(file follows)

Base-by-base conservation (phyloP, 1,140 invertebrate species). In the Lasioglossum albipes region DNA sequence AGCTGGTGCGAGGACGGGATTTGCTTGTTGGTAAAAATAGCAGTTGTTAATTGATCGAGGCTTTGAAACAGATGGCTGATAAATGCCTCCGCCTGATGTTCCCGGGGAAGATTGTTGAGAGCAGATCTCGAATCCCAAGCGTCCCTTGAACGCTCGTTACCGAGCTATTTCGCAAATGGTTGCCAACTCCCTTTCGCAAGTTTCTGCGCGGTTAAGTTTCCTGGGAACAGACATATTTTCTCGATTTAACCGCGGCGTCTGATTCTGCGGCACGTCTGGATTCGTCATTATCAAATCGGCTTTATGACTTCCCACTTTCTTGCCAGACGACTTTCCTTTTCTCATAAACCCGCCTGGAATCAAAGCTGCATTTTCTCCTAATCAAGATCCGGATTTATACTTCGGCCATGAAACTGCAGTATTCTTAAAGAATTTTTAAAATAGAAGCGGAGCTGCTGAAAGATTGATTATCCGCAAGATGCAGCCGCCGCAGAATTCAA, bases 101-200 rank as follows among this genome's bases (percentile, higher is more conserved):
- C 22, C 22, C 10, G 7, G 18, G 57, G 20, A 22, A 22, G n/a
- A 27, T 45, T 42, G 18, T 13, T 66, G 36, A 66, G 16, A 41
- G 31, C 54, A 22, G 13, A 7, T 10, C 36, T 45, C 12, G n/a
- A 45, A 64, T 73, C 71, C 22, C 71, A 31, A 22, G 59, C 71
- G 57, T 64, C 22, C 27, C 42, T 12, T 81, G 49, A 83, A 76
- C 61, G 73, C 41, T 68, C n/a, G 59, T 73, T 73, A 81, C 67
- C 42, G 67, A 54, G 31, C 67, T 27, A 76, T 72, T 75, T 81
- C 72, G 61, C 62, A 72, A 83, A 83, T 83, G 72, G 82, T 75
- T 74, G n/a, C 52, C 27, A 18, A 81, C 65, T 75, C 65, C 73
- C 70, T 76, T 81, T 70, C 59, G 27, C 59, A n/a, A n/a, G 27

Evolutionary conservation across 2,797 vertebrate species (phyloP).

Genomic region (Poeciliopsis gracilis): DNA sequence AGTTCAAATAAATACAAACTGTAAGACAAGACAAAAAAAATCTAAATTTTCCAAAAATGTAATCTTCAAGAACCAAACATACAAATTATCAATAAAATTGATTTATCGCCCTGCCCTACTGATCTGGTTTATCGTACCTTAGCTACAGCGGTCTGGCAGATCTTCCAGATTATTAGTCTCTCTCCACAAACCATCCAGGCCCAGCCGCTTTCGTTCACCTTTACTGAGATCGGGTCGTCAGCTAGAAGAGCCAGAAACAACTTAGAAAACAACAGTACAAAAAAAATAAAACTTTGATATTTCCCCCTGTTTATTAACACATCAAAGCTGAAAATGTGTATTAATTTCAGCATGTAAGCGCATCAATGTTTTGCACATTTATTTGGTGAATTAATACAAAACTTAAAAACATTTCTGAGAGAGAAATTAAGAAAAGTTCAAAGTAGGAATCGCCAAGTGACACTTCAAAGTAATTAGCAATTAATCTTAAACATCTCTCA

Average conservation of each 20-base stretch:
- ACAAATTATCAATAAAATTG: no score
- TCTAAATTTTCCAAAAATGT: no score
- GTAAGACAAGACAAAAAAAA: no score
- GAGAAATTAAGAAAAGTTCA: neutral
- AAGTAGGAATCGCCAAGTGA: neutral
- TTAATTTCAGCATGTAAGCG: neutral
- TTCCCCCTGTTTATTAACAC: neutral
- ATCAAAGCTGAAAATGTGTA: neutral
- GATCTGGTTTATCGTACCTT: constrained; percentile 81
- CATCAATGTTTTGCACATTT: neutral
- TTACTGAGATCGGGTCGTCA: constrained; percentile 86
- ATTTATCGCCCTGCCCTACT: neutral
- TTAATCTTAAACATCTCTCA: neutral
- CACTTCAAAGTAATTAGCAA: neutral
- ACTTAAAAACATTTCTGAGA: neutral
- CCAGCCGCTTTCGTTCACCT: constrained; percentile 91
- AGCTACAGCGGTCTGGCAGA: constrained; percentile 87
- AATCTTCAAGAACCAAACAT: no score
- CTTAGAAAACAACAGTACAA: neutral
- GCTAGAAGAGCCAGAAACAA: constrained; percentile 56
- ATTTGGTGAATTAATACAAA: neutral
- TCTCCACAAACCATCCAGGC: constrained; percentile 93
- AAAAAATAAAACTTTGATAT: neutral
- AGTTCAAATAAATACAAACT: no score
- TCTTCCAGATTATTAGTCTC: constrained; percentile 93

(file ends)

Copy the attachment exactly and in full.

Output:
Base-by-base conservation (phyloP, 1,140 invertebrate species). In the Lasioglossum albipes region DNA sequence AGCTGGTGCGAGGACGGGATTTGCTTGTTGGTAAAAATAGCAGTTGTTAATTGATCGAGGCTTTGAAACAGATGGCTGATAAATGCCTCCGCCTGATGTTCCCGGGGAAGATTGTTGAGAGCAGATCTCGAATCCCAAGCGTCCCTTGAACGCTCGTTACCGAGCTATTTCGCAAATGGTTGCCAACTCCCTTTCGCAAGTTTCTGCGCGGTTAAGTTTCCTGGGAACAGACATATTTTCTCGATTTAACCGCGGCGTCTGATTCTGCGGCACGTCTGGATTCGTCATTATCAAATCGGCTTTATGACTTCCCACTTTCTTGCCAGACGACTTTCCTTTTCTCATAAACCCGCCTGGAATCAAAGCTGCATTTTCTCCTAATCAAGATCCGGATTTATACTTCGGCCATGAAACTGCAGTATTCTTAAAGAATTTTTAAAATAGAAGCGGAGCTGCTGAAAGATTGATTATCCGCAAGATGCAGCCGCCGCAGAATTCAA, bases 101-200 rank as follows among this genome's bases (percentile, higher is more conserved):
- C 22, C 22, C 10, G 7, G 18, G 57, G 20, A 22, A 22, G n/a
- A 27, T 45, T 42, G 18, T 13, T 66, G 36, A 66, G 16, A 41
- G 31, C 54, A 22, G 13, A 7, T 10, C 36, T 45, C 12, G n/a
- A 45, A 64, T 73, C 71, C 22, C 71, A 31, A 22, G 59, C 71
- G 57, T 64, C 22, C 27, C 42, T 12, T 81, G 49, A 83, A 76
- C 61, G 73, C 41, T 68, C n/a, G 59, T 73, T 73, A 81, C 67
- C 42, G 67, A 54, G 31, C 67, T 27, A 76, T 72, T 75, T 81
- C 72, G 61, C 62, A 72, A 83, A 83, T 83, G 72, G 82, T 75
- T 74, G n/a, C 52, C 27, A 18, A 81, C 65, T 75, C 65, C 73
- C 70, T 76, T 81, T 70, C 59, G 27, C 59, A n/a, A n/a, G 27

Evolutionary conservation across 2,797 vertebrate species (phyloP).

Genomic region (Poeciliopsis gracilis): DNA sequence AGTTCAAATAAATACAAACTGTAAGACAAGACAAAAAAAATCTAAATTTTCCAAAAATGTAATCTTCAAGAACCAAACATACAAATTATCAATAAAATTGATTTATCGCCCTGCCCTACTGATCTGGTTTATCGTACCTTAGCTACAGCGGTCTGGCAGATCTTCCAGATTATTAGTCTCTCTCCACAAACCATCCAGGCCCAGCCGCTTTCGTTCACCTTTACTGAGATCGGGTCGTCAGCTAGAAGAGCCAGAAACAACTTAGAAAACAACAGTACAAAAAAAATAAAACTTTGATATTTCCCCCTGTTTATTAACACATCAAAGCTGAAAATGTGTATTAATTTCAGCATGTAAGCGCATCAATGTTTTGCACATTTATTTGGTGAATTAATACAAAACTTAAAAACATTTCTGAGAGAGAAATTAAGAAAAGTTCAAAGTAGGAATCGCCAAGTGACACTTCAAAGTAATTAGCAATTAATCTTAAACATCTCTCA

Average conservation of each 20-base stretch:
- ACAAATTATCAATAAAATTG: no score
- TCTAAATTTTCCAAAAATGT: no score
- GTAAGACAAGACAAAAAAAA: no score
- GAGAAATTAAGAAAAGTTCA: neutral
- AAGTAGGAATCGCCAAGTGA: neutral
- TTAATTTCAGCATGTAAGCG: neutral
- TTCCCCCTGTTTATTAACAC: neutral
- ATCAAAGCTGAAAATGTGTA: neutral
- GATCTGGTTTATCGTACCTT: constrained; percentile 81
- CATCAATGTTTTGCACATTT: neutral
- TTACTGAGATCGGGTCGTCA: constrained; percentile 86
- ATTTATCGCCCTGCCCTACT: neutral
- TTAATCTTAAACATCTCTCA: neutral
- CACTTCAAAGTAATTAGCAA: neutral
- ACTTAAAAACATTTCTGAGA: neutral
- CCAGCCGCTTTCGTTCACCT: constrained; percentile 91
- AGCTACAGCGGTCTGGCAGA: constrained; percentile 87
- AATCTTCAAGAACCAAACAT: no score
- CTTAGAAAACAACAGTACAA: neutral
- GCTAGAAGAGCCAGAAACAA: constrained; percentile 56
- ATTTGGTGAATTAATACAAA: neutral
- TCTCCACAAACCATCCAGGC: constrained; percentile 93
- AAAAAATAAAACTTTGATAT: neutral
- AGTTCAAATAAATACAAACT: no score
- TCTTCCAGATTATTAGTCTC: constrained; percentile 93